On May 31, 2013, defendants filed an answer and third-party complaint against Control Building Services, Inc. (“CBS”), Control Equity Group, Inc. (“CEG”), Edward Turen and Neal Turen. CEG is a Delaware corporation with its principal place of business in Secaucus, New Jersey. CEG is the corporate parent of several affiliated companies, including CBS and Oxford Building Services, Inc. (“Oxford”). Oxford is not a party to this action.

The third-party complaint alleges as follows:

Edward Turen, a New Jersey resident, is chairman, CEO and principal shareholder of CEG and CBS, and CEO and a principal shareholder of Oxford. Neal Turen, a New Jersey resident, is Executive Vice President of CEG and CBS, and CEO and a principal shareholder of Oxford.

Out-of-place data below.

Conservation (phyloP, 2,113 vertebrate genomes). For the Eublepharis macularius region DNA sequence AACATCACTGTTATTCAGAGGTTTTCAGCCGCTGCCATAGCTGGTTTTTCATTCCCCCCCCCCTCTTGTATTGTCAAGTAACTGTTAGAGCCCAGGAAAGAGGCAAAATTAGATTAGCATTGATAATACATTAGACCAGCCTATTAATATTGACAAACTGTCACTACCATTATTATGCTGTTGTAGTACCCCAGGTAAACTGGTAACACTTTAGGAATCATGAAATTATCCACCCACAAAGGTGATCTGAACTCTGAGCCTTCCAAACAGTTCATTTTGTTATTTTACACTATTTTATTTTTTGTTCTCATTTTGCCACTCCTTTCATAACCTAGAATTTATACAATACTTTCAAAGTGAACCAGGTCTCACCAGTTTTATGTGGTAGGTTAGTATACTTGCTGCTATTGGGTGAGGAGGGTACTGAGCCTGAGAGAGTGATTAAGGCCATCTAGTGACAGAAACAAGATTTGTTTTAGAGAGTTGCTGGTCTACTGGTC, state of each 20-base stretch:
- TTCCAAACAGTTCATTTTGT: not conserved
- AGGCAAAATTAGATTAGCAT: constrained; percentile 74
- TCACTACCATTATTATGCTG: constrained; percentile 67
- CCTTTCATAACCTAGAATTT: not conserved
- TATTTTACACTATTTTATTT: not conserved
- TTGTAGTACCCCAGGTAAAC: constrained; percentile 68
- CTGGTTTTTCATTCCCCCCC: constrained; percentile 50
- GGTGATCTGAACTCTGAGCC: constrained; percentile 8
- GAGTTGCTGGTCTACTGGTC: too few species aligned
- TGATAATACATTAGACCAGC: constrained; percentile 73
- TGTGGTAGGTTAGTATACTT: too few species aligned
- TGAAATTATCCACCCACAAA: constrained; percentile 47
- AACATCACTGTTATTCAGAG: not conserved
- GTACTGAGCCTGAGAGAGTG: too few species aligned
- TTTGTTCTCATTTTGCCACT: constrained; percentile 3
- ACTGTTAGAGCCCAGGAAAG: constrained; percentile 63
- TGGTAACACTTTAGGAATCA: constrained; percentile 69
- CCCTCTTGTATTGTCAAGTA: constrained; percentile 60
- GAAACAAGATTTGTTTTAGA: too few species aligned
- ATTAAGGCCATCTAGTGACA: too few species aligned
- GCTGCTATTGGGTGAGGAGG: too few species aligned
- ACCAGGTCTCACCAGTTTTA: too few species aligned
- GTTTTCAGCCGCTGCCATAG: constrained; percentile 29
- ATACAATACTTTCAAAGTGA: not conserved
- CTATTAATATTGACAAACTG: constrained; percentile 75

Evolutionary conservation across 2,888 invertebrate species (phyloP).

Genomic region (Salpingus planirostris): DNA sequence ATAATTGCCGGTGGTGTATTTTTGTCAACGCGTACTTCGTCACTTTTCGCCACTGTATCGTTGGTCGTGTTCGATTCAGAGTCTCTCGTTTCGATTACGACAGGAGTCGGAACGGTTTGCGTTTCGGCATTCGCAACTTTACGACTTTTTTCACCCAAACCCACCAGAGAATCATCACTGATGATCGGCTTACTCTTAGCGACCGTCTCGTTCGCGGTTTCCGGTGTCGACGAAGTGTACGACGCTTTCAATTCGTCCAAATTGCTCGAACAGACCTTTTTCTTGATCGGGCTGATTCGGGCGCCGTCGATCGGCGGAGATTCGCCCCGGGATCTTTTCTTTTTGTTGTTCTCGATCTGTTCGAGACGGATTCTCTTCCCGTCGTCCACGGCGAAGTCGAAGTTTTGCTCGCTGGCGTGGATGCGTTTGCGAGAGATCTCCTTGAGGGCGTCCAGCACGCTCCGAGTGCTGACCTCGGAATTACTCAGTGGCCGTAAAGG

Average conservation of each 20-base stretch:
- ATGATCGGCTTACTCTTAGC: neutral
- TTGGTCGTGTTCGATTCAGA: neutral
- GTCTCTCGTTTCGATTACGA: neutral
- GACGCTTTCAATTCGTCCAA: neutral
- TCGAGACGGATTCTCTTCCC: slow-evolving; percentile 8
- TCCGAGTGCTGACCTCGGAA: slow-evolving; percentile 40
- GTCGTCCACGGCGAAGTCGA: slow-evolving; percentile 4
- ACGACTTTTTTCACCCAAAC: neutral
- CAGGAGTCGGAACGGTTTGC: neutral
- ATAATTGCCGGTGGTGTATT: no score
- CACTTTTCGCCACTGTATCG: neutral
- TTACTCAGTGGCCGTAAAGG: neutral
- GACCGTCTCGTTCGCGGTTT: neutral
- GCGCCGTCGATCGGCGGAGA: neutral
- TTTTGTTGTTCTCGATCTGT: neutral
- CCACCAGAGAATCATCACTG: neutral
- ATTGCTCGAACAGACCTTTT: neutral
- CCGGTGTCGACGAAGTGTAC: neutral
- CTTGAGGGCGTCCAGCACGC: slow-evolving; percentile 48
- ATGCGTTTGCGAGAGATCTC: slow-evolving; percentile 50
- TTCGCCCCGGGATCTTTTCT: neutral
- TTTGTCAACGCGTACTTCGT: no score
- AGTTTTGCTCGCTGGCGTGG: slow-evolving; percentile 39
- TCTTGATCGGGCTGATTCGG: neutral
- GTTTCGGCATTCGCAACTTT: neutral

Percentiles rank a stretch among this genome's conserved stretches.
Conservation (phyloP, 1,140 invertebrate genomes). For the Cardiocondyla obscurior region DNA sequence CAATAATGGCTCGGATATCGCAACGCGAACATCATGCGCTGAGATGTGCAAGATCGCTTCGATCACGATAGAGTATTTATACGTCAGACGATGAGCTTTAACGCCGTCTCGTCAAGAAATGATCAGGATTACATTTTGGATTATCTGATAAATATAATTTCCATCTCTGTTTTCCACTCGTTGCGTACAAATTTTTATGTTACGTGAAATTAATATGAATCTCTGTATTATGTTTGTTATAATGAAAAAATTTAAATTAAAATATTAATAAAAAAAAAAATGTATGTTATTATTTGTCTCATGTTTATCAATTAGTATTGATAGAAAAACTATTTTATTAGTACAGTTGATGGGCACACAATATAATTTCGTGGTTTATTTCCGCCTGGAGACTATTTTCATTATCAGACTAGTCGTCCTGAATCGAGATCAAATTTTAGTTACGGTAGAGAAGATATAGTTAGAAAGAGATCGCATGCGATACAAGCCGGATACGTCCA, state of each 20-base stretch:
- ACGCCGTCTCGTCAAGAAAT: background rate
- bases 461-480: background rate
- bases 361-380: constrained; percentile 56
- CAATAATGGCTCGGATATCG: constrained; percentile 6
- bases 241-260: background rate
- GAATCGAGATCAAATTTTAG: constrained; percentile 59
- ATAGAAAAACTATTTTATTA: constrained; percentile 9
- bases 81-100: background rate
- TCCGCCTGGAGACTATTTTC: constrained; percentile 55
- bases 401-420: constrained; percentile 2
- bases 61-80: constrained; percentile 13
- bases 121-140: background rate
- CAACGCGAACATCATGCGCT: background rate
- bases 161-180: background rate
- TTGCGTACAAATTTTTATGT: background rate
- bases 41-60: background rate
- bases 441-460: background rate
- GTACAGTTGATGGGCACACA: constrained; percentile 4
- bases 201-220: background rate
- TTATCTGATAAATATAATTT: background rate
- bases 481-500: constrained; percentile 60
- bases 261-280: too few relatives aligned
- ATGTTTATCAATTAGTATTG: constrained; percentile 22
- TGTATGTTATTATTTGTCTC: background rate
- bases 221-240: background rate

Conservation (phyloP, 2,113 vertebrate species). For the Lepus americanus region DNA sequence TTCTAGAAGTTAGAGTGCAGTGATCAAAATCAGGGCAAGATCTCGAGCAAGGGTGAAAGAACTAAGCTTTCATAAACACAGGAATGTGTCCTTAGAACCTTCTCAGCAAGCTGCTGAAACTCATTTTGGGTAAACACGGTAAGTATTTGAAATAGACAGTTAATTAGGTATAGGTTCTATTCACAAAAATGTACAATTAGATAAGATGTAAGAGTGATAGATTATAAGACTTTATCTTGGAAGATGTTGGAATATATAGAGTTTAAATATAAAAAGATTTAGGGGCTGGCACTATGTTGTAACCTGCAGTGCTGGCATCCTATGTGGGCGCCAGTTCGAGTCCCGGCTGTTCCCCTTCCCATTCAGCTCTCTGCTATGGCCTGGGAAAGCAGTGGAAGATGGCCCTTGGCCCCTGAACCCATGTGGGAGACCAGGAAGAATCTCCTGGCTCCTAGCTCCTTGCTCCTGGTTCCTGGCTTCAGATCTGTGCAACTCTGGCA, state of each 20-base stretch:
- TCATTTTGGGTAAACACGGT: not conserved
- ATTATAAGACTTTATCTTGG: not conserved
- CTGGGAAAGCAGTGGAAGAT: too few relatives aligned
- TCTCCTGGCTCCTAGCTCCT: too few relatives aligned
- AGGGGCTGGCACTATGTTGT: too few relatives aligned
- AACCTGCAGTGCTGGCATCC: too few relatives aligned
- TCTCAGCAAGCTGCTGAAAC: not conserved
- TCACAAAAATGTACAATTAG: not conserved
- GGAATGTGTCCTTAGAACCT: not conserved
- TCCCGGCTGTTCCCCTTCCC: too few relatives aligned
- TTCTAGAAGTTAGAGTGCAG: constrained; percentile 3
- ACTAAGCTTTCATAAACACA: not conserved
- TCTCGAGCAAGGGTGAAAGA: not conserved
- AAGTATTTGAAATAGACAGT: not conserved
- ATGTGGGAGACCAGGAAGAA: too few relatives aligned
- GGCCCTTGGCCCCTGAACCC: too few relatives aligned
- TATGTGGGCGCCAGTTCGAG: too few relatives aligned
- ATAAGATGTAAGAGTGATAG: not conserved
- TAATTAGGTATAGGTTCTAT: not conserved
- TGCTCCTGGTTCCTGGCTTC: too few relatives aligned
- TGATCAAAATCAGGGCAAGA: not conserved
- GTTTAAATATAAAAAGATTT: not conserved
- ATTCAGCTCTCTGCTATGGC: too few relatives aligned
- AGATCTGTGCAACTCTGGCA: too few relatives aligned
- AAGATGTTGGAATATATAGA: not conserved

DDR alleges that it entered into an agreement with Oxford to coordinate contracting, oversight and payment of vendors to perform facility maintenance work at DDR properties. Under the agreement, vendors who performed services at DDR properties provided invoices to Oxford, which then invoiced DDR. DDR alleges that at some point, CEG and its affiliates, at the direction of the Turens, took out a revolving credit facility, using as collateral bank accounts. One such account was one in which DDR placed funds for Oxford to pay vendors. Pursuant to the revolving credit account, the lender took a security interest in all of the borrowing entities’ assets. Under this arrangement, Oxford’s operating accounts were maintained as zero-balance accounts, which CEG swept on a daily basis to service the revolving credit facility. Thus, without DDR’s knowledge, CEG and its affiliates used monies paid to Oxford to service their own debt obligations instead of paying DDR services providers, including plaintiff. CEG and its affiliates eventually lost their borrowing base and could no longer service their debt. Oxford stopped paying invoices for work provided at DDR properties. At the Turens’ direction, however, Oxford continued to issue DDR invoices to obtain funds from DDR, knowing that the funds would not be used to pay DDR vendors but would be swept by CEG to service debt. As a result, approximately $11.1 million of Oxford invoices went unpaid, and vendors such as Kansas Asphalt sought recourse from DDR.